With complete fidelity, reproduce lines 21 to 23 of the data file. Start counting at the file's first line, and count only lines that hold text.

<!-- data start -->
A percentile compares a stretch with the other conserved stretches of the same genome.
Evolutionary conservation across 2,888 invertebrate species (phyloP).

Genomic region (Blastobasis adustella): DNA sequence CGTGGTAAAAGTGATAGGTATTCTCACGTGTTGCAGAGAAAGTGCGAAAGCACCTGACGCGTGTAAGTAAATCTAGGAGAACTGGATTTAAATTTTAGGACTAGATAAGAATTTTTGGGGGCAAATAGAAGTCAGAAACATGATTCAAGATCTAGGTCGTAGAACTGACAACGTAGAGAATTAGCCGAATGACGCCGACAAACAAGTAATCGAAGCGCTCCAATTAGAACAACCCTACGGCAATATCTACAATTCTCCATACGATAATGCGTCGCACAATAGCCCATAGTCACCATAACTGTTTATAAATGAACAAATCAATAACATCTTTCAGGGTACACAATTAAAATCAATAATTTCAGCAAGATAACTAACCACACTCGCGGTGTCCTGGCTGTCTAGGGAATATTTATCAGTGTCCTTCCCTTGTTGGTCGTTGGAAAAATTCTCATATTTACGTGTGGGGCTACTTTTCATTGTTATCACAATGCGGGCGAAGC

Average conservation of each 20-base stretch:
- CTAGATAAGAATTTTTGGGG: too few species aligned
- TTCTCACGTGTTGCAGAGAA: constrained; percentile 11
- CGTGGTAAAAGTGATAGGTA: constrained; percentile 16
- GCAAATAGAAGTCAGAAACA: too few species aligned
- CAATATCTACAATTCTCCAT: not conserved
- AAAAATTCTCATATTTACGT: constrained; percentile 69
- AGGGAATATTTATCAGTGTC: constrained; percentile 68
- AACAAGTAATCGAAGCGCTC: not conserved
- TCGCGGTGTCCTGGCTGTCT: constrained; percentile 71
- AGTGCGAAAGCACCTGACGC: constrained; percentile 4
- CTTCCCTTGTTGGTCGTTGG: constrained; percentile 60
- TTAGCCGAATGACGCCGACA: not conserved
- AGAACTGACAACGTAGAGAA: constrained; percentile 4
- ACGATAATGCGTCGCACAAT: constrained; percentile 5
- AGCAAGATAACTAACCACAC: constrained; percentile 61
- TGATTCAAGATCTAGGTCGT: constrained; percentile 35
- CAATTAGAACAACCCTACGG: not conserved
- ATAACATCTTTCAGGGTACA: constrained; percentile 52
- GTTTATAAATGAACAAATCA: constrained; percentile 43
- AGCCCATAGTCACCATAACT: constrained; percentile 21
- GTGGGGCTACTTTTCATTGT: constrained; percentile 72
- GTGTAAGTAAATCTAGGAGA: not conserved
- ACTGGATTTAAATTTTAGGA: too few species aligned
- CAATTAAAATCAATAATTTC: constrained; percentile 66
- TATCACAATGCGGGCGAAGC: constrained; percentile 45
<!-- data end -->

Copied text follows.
- CAATTAGAACAACCCTACGG: not conserved
- ATAACATCTTTCAGGGTACA: constrained; percentile 52
- GTTTATAAATGAACAAATCA: constrained; percentile 43